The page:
It's time for change.  I believe it with all my heart.  I want to improve the attitudes of people everywhere towards individuals with mental or emotional problems.  I want to reduce the stigma.  I want to encourage others to be open about their mental health problems ­— don't be ashamed, my friends!  I know that is a hard request.  I'm living proof! But it's like what Jeffrey R. Holland said in Like a Broken Vessel.  Show no shame in acknowledging your problems.  It's no different than admitting that you have high blood pressure, or diabetes, or a funny looking mole on your rear.  Yes... while our stories vary, they are personal, and personal stories make people squirm.  But this is something we need to be open about, to spread understanding, compassion, and love. 


I'm passionate about this.  I want people to see my passion, understand my passion, and hopefully, accept my passion.  I feel slightly embarrassed in this request, but if you could share this post with someone you love, someone who might need this, do so thoughtfully, appropriately, and lovingly! Mental and emotional turmoil is real — it's time that people START NOW to accept it, understand it, and feel comfortable to talk about it.  It only took me over a decade, but here I am, and this is me.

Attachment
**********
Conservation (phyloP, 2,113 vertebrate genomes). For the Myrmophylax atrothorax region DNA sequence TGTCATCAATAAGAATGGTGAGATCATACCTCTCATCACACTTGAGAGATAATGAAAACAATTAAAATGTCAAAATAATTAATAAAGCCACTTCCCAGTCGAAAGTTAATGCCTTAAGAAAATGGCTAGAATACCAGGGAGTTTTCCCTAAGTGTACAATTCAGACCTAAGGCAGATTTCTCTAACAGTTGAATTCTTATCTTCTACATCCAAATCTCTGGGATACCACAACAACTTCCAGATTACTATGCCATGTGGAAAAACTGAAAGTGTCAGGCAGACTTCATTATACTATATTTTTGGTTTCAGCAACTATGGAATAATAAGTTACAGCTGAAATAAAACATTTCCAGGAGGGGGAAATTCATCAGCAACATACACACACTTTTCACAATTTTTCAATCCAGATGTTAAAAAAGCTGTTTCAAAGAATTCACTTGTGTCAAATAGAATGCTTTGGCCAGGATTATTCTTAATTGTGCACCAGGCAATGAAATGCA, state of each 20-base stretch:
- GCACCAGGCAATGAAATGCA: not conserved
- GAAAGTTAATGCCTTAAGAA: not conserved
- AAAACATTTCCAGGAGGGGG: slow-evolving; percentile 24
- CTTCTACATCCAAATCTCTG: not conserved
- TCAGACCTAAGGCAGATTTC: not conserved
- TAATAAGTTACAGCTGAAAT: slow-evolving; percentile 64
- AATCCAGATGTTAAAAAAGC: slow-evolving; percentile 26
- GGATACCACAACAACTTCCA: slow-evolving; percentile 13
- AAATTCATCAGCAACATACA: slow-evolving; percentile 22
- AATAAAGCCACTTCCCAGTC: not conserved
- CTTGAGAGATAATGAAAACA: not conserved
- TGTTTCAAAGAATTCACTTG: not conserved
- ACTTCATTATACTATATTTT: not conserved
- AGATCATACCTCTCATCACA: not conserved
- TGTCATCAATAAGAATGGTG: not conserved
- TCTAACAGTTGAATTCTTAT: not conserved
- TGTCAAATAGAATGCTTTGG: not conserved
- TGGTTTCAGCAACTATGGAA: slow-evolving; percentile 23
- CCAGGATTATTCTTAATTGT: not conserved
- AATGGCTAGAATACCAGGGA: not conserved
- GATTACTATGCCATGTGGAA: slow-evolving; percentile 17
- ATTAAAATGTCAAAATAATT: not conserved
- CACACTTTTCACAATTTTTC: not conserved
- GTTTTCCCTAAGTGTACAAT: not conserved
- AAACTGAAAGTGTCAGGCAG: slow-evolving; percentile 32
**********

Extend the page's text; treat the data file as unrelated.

Love, Bekki 

4 comments:

  1. Love You Bekki..Always..💜...I still keep my "handkins" nearby for the hard times.

    ReplyDelete
  2. That one you gave me before my first day of school? There are mascara stains ALL OVER it. I'm so attached to it, I haven't washed it. (Ew, maybe?) Love you too much! <3

    ReplyDelete
  3. Bekki- I know you don't want sympathy, but you will have mine anyway. Mental health is so misunderstood, and there is still so much to learn about it. I'm trying to understand it better, and your post has given me a little more insight on what so many people struggle with every day. Hugs to you! So glad your parents moved into this crazy little town so we could get to know you!

    ReplyDelete
    Replies
    1. I appreciate it, nonetheless—thank you! And thank you for your understanding. We need more people like you! Trust me, we're glad we moved into cute little Ephraim, too. It helped me get better, and it definitely helped me feel more open about my struggles. Thanks for playing an important part! xoxoxo

      Delete